Google is taking hardware seriously after years of
But it doesn’t have a chance at becoming another Apple
Instead, Google’s hardware division will be used to
sneak the company’s AI technology into everything
Suddenly, Google is starting to look like a hardware
As the holiday gadget-buying season approaches, Google’s
offerings are starting to look more like what you’d see from
Samsung or Apple, not a search giant.
It started this week with the launch of the new Pixel 2
phones, which despite their ugly designs and iffy screens got
largely positive reviews. Next come a slew of new gadgets —
wireless earbuds, an attractive new Chromebook, jumbo and mini
versions of its Google Home smart speaker, a GoPro-like
camera, and a refined version of its virtual reality headset.
Google has dabbled with hardware in the past without
much success, but the company now appears to be
serious about turning it into a real business. Last year, the
company put Rick Osterloh, the former president of
mobile phone maker Motorola, in charge of its hardware efforts.
More recently, it spent more than $1 billion to bulk up
its capabilities by acquiring portions of HTC’s phone
At first glance, hardware seems like a sideshow for Google
But if Google now seems more serious about hardware, it hasn’t
exactly explained why it is. Almost all of its of its revenues
still come from advertising. The high-end phone market,
where its new Pixel smartphones will compete, is already
saturated, giving Google little hope it can break
Even if it is able to spur broad consumer interest in
the devices, Google’s track record for meeting demand hasn’t
been good. Last year, for example, it had a dreadful time making
enough of its original Pixel phones. By some estimates, the
sold little more than 1 million of them. To put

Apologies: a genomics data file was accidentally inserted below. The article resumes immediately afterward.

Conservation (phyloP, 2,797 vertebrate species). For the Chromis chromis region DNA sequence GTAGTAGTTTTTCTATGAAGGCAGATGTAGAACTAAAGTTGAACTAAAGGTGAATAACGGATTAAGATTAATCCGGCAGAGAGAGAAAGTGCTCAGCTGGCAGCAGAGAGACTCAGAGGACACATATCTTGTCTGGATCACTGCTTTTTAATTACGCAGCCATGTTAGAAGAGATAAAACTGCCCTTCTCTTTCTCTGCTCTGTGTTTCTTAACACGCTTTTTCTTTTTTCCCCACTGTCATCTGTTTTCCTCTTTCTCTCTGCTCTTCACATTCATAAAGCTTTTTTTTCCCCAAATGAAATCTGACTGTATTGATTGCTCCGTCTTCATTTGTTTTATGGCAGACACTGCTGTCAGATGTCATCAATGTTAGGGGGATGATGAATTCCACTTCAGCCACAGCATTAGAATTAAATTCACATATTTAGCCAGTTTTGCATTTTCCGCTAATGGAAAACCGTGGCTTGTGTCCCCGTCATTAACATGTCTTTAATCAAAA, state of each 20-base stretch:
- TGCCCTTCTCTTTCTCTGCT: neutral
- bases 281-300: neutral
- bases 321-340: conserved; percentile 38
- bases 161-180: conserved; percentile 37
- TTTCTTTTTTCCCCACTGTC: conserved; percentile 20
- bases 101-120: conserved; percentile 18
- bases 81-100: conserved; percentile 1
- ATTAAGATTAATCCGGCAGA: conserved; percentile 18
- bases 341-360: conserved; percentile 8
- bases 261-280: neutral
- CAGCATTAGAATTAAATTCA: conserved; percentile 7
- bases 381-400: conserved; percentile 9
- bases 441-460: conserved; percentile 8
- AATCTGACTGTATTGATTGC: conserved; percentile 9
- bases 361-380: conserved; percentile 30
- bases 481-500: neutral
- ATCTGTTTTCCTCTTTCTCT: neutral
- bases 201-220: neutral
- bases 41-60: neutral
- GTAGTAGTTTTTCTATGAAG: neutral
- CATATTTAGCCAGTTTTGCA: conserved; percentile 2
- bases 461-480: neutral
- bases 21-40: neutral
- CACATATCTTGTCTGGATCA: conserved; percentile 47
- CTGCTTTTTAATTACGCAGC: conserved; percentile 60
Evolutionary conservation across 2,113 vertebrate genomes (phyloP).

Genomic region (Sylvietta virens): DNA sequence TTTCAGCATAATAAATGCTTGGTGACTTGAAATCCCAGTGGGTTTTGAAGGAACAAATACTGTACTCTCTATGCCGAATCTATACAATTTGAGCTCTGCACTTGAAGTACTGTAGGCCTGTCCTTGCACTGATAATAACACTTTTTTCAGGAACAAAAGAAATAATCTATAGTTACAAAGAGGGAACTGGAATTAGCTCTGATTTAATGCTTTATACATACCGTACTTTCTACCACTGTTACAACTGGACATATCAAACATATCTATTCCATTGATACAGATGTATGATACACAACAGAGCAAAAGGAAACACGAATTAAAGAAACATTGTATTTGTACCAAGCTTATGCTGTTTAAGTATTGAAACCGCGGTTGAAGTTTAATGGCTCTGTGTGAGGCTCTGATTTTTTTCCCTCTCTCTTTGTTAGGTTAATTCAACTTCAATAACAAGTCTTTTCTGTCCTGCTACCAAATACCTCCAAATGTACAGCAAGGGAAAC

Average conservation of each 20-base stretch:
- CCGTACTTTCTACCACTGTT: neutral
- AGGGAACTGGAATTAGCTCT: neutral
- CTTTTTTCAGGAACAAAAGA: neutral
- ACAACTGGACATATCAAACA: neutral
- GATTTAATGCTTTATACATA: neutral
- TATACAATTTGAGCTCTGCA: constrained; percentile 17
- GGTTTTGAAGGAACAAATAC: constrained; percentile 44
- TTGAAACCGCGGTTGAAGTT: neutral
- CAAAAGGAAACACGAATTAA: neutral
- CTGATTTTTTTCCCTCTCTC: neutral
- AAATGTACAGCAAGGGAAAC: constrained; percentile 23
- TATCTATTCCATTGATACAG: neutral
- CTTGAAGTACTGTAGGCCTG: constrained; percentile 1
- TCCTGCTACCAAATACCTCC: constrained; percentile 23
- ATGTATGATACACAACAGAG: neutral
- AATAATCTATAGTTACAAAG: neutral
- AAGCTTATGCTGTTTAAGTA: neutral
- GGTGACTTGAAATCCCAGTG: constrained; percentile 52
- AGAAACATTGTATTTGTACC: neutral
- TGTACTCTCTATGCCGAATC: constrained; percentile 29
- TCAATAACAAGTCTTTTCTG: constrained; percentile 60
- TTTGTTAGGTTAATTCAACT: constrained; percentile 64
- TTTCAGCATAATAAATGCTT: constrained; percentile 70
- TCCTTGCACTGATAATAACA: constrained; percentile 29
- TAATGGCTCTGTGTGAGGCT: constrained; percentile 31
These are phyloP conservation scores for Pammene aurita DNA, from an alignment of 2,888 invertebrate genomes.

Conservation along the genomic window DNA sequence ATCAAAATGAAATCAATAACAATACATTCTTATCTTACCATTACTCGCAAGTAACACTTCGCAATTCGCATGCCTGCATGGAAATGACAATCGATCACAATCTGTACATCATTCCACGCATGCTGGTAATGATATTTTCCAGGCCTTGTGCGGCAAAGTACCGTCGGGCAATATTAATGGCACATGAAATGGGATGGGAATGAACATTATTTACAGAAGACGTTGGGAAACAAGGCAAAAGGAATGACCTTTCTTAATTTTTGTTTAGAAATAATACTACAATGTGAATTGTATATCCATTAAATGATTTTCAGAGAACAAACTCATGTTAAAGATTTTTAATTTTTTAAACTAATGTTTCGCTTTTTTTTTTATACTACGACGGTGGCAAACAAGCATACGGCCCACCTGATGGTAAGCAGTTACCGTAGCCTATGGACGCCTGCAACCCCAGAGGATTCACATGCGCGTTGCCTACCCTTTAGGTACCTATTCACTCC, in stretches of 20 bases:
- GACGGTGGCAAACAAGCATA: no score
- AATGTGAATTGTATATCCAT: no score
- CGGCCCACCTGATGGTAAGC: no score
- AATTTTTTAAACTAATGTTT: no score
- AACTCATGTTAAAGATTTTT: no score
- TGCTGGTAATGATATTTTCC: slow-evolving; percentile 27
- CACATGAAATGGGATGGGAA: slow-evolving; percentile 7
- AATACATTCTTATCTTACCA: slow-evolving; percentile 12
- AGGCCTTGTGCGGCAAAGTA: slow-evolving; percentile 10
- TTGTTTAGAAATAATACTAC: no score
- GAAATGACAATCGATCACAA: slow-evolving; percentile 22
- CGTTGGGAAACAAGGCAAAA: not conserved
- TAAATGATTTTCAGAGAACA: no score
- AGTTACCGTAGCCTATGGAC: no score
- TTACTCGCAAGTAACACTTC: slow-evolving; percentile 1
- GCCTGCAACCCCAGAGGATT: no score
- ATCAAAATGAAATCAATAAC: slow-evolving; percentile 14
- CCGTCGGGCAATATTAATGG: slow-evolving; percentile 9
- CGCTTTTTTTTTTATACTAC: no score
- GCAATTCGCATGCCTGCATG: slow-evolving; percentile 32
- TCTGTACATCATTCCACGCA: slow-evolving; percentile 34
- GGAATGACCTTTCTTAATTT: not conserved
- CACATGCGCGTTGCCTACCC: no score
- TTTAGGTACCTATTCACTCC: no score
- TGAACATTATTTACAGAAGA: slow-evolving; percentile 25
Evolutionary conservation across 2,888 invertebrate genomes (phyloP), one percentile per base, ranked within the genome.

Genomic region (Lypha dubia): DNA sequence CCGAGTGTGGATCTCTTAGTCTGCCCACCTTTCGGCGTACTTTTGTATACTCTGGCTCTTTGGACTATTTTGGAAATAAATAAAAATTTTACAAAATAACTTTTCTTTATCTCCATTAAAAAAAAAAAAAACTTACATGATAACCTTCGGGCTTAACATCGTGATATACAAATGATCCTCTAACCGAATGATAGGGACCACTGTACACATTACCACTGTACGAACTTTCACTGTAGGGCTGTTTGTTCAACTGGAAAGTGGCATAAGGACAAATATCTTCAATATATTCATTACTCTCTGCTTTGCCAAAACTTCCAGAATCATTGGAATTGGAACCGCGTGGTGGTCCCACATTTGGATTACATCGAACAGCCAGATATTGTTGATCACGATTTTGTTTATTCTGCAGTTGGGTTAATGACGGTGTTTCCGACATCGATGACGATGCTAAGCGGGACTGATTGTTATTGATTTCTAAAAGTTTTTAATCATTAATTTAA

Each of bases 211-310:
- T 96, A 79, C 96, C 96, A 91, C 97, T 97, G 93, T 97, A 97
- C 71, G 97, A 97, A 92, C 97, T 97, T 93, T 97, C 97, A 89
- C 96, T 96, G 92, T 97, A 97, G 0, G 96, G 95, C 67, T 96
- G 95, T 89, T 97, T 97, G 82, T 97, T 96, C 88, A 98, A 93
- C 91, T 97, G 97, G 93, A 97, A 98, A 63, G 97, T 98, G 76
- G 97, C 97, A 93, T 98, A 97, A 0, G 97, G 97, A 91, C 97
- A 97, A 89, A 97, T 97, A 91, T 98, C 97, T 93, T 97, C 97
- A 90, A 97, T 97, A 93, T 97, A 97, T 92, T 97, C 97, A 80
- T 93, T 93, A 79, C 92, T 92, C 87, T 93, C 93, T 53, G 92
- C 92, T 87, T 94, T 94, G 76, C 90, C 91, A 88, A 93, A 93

that in perspective, Apple sells about 1 million iPhones every
few days, on average.
In terms of its potential impact on Google’s overall sales, the
company’s hardware effort doesn’t look like it will ever be
anything more than a small sideshow to its core search business.
But that doesn’t mean it’s unimportant.
Google sees AI as its next Android
Google hinted at why it’s putting so much effort into hardware at
its press event earlier this month when it introduced the new
Pixels and showed off its other upcoming products. The underlying
theme of that event was Google Assistant, the company’s voice
assistant technology that competes with Amazon’s Alexa and
Google clearly sees Assistant — and artificial intelligence more
generally — as its next big foundational technology, one that
could soon rank up there with its search technology and
Android. And reading between the lines of the press event,
it seems clear that Google sees its hardware effort as a kind of
Trojan Horse for its AI efforts, a way to sneak its assistant and
its AI into consumers’ homes and lives.
For all the talk in the tech industry about the new computing
devices that could replace the smartphone, such as augmented
reality goggles and smartwatches, the software underlying those